President Bush returns from Asia to a landscape radically altered by the issue of an early withdrawal of American troops from Iraq.
MICHELE NORRIS, host:
NPR senior news analyst Daniel Schorr.
SCHORR: The raucous debate in the House on Friday night precipitated by the troop-pullout proposal of the much-decorated Democratic Congressman John Murtha availed his opponents little. As Congress scattered for the Thanksgiving recess, the suddenly famous Murtha dominated the weekend television talk shows. By yesterday the Bush administration was looking for a cease-fire. The president was praising Murtha's valor and the careful and thoughtful way that he'd arrived at his proposal. Today Vice President Dick Cheney, in his speech, said that calling for an early withdrawal from Iraq was `a dangerous illusion,' but his rhetoric was relatively tempered.
Much can change in a year, but as of now it looks as though getting out of Iraq will dominate the next election. Mr. Bush has no personal stake in that election, but a lot of Republican legislators do, and among them there are signs of disaffection from the president. Senator John Warner, normally an administration stalwart, had a watered-down troop-pullout proposal that is giving the administration heartburn. It would require quarterly reports to Congress on progress in closing of the Iraq chapter of America's history. Warner has also joined Senators John McCain and Lindsey Graham in what they call `a little triumvirate,' supporting a measure that would outlaw inhuman treatment of prisoners. Meanwhile, Congress' agenda is tied up in knots, including major bills, like extension of the Patriot Act and a bill calling for deep budget cuts.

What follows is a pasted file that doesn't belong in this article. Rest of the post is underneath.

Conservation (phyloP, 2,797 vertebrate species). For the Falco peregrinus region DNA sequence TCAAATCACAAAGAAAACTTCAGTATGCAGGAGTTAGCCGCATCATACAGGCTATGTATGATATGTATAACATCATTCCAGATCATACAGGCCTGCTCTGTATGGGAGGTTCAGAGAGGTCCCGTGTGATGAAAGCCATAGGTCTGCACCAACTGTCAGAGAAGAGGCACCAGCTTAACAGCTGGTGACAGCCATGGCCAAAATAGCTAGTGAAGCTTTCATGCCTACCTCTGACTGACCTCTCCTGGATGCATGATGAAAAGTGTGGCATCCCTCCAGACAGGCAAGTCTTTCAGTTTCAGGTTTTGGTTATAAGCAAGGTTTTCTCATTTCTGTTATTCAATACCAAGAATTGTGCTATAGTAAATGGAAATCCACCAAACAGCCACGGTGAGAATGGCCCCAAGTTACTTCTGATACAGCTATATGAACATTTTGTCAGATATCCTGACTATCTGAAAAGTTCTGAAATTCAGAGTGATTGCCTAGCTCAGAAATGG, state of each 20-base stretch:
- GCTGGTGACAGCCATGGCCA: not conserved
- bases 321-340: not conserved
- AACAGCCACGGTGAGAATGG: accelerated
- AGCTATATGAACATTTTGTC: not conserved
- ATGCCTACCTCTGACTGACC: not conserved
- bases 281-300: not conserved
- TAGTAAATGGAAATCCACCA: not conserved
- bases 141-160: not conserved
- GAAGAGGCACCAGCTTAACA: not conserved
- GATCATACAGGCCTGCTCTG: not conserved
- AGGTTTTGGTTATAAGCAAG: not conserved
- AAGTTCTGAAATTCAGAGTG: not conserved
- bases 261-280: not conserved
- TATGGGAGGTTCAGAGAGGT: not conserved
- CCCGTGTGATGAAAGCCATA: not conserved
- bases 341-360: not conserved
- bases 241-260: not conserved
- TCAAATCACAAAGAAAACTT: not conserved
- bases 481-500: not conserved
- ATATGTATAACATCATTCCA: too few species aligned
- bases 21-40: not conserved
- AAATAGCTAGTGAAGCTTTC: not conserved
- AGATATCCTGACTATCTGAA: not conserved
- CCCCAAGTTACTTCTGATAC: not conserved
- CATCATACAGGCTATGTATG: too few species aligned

Congress analyst Stuart Rothenberg says that Iraq is now `a cloud over everything. It's the 800-pound gorilla in the room,' a mixed metaphor, but you get the idea. This is Daniel Schorr.
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